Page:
No longer is the Triumph Speed Triple a mere hooligan bike with snarky attitude. The 2016 edition has matured into its current role as a Real World motorcycle that’s still a lot of fun to be around.
Ask any number of enthusiasts how they perceive Triumph’s Speed Triple and almost unanimously terms like hooligan and streetfighter will pop up. There was indeed a time when Triumph’s naked was exactly that kind of a machine, to the point of actually embodying the concept of hooliganism.
The 2015 version was already tremendously more mature than the first gens and, although the aggressive styling of the thoroughly revised 2016 seems to indicate the original anti-social personality of the bike is more present than ever, the truth is the Speed Triple has now evolved even more toward maturity and balance.
So has Triumph’s legendary naked been stripped of its edge and charisma and has it morphed into a stylish but docile naked? Absolutely not and quite the contrary!
The current Speed Triple is as astonishingly competent as it is multi-faceted. Not only is it just as capable of high performance as it is of dealing with the daily commute, but it’s also very gifted when it comes to the most belligerent two-wheel antics if that’s what its rider wishes for. From endless wheelies to stoppies to lung-darkening burnouts, it’s all right there if that’s what makes you tick. Always has.
But, what the 2011-2015 Speed and especially this new one add to the bike’s fun nature is a remarkable level of refinement and a phenomenal sense of balance. It’s a combination that’s simple and extraordinarily complicated—simple because at the end of the day, it’s all about a sensation of effortlessness and rightness. And complicated because very, very few motorcycles on the market today achieve that state of grace. Essentially, it is an exercise in restraints and good judgment.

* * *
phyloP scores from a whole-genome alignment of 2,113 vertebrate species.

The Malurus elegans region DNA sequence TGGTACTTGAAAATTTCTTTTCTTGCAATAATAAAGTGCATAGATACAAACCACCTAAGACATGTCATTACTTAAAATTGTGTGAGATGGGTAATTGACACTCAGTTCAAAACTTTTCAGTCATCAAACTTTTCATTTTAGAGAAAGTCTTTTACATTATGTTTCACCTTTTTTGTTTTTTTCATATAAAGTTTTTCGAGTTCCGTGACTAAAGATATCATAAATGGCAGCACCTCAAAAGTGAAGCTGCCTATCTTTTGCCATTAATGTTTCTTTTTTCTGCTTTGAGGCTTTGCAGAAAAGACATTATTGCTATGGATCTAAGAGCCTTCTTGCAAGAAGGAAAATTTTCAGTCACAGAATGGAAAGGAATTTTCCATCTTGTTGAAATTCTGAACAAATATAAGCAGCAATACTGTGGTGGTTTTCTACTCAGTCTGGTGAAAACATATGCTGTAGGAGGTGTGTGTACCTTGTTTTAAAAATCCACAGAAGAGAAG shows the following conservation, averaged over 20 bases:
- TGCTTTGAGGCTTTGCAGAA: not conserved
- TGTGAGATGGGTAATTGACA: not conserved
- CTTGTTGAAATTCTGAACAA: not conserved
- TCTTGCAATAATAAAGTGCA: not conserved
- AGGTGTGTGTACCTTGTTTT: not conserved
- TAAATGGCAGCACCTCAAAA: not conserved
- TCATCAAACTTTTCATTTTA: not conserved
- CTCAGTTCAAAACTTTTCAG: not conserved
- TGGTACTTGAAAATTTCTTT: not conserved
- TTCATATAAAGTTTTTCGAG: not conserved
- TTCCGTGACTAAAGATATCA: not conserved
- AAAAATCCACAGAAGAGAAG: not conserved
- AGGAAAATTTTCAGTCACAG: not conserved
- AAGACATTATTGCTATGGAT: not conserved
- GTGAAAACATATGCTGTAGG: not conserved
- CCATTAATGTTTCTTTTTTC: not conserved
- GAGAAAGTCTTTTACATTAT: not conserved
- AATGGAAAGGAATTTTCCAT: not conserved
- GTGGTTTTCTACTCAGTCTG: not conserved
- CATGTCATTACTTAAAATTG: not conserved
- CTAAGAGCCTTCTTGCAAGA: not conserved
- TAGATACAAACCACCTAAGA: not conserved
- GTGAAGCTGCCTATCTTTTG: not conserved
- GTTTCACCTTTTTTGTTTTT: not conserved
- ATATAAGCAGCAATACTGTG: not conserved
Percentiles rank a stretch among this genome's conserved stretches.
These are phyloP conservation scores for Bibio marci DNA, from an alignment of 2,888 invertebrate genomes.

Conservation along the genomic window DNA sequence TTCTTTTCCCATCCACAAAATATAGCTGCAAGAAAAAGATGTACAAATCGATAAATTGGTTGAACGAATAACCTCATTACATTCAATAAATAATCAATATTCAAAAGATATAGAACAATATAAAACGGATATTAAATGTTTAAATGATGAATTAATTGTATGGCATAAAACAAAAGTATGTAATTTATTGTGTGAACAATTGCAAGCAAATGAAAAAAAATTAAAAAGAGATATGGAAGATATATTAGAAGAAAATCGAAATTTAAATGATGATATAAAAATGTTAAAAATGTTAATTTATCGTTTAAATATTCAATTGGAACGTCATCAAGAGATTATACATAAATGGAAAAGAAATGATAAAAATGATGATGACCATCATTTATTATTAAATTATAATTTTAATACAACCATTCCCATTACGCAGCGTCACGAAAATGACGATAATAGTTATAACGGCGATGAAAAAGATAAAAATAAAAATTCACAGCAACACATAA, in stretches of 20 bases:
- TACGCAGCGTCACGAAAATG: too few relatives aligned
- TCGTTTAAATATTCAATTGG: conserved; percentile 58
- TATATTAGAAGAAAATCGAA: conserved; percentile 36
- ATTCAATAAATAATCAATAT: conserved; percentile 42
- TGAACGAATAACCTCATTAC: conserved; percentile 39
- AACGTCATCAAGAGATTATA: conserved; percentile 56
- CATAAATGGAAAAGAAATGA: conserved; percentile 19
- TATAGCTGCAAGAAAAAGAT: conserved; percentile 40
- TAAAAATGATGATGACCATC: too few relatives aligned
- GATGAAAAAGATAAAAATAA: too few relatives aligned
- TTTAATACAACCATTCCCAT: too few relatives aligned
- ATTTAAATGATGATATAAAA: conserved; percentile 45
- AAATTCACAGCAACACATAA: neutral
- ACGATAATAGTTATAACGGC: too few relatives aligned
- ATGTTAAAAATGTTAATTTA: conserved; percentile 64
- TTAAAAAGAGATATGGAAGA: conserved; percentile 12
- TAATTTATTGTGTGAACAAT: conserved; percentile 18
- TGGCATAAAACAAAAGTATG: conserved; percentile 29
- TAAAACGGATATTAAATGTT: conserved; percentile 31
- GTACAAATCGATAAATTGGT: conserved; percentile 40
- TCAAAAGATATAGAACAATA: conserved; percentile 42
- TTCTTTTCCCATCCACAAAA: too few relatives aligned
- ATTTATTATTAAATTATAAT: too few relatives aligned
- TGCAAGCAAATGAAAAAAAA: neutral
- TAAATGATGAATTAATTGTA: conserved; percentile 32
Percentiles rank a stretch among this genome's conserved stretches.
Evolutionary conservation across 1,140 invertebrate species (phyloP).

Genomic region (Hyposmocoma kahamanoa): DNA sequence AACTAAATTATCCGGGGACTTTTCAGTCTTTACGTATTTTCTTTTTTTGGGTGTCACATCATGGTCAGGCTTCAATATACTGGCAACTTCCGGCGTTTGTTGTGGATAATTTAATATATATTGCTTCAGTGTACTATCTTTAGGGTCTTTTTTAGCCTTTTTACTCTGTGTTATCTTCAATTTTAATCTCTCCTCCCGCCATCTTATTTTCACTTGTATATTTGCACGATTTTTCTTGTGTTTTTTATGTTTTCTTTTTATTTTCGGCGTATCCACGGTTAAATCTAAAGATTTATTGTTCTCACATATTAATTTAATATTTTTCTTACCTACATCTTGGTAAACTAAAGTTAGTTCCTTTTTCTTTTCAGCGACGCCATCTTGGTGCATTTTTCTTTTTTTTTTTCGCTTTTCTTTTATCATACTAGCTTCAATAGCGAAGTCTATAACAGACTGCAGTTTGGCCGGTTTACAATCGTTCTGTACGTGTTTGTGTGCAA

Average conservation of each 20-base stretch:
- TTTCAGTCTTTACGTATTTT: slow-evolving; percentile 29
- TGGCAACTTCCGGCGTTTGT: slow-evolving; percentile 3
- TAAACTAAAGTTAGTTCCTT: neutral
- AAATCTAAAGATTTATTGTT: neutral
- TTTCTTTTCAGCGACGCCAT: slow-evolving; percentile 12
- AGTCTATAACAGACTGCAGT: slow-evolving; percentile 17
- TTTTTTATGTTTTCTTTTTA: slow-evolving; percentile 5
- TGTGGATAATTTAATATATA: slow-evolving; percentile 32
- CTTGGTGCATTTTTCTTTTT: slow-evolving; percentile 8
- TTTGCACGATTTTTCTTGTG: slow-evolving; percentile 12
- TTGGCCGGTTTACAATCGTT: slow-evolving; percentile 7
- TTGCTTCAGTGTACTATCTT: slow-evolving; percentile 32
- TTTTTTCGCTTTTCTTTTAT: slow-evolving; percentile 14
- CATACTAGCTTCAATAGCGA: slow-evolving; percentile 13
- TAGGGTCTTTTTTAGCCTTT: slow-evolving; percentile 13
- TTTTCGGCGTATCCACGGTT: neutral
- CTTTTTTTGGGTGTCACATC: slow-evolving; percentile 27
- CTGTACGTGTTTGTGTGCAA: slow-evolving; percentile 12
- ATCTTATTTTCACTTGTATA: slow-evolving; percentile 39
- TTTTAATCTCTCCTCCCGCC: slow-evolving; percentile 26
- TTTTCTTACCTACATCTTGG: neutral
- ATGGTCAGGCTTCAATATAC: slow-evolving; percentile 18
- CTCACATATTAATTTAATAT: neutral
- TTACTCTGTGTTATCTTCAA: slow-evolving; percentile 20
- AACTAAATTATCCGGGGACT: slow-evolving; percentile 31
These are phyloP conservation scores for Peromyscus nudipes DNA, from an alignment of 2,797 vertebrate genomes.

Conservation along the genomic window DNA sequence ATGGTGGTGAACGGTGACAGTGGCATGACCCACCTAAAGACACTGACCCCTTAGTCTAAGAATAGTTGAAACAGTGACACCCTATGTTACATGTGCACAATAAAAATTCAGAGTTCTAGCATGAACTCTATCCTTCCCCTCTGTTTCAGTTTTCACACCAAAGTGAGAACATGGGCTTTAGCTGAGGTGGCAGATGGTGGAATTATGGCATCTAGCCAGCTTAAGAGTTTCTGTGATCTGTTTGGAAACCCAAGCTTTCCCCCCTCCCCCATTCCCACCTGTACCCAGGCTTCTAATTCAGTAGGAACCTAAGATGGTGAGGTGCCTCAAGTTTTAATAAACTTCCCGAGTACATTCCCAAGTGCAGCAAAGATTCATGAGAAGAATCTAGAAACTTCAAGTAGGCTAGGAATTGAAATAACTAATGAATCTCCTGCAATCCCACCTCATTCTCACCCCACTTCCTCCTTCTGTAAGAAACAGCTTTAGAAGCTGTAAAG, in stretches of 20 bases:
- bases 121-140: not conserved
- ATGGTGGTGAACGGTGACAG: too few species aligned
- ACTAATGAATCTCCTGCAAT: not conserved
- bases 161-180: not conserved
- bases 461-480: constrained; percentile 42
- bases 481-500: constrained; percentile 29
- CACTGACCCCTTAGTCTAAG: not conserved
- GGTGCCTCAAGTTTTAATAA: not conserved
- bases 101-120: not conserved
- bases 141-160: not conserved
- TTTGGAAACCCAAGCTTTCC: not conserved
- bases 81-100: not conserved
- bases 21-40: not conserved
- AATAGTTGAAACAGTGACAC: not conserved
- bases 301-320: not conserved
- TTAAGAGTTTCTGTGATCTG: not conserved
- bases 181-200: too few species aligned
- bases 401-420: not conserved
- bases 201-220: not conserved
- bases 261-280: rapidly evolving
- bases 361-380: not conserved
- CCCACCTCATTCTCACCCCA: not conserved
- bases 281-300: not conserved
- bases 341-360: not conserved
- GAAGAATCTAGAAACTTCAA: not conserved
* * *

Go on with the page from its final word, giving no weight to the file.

Imagine a disc perfectly balanced on a needlepoint that represents the symmetry and the rationality between performance and comfort and handling and stability and accessibility achieved by the previous generation. Now imagine having to make that package progress. Increase any of these elements too much and the balance is gone, replaced by the more common result of a motorcycle that is focused either on comfort, on performance, on long distances, etcetera.
But restraint and good judgment have clearly been part of the evolution process that resulted in the 2016 Speed Triple: the new bike has been deeply modified, yet still puts its rider in a very balanced and unquestionably fun environment. The list of changes is long, beginning with no less than 104 mods to the highly acclaimed and now ride-by wire controlled 1050 Triple. New pistons, crankshaft, combustion chamber, ECU, cylinder head, airbox and 70 per cent better flowing exhaust add about five per cent torque in the mid range and five more horsepower.
There’s also a new slipper clutch with reduced lever effort, a revised six-speed transmission and a full electronic suite with five riding modes (including a rider configurable one) acting on traction control, ABS and throttle mapping.
Styling is all new (including a redesign of the trademark twin headlights) and significantly improved, which is by no means an easy feat on a motorcycle with very little in terms of body parts. Other than the $16,300-Öhlins suspension-equipped R-version tested on these pages during the Spanish world press launch, a standard, Showa suspension-equipped $14,500 S-model is also offered. The R also adds a few carbon fibre and billet machined parts along with “R” detailing on the new two-piece seat and a red subframe. Weight is identical for the S and R at 192 kilograms dry.
What all this amounts to is by no means a reinvention of the Speed Triple, but rather a very logical and cautious progression of the concept. Occasionally I dream of an ST with bigger displacement (maybe 1200cc?) with tons of additional power over the 1050, but this one blows me away just as it is. The near 140 hp it offers isn’t superbike power, but it’s more than enough to have plenty of fun.
by Bertrand Gahel, June 2016 issue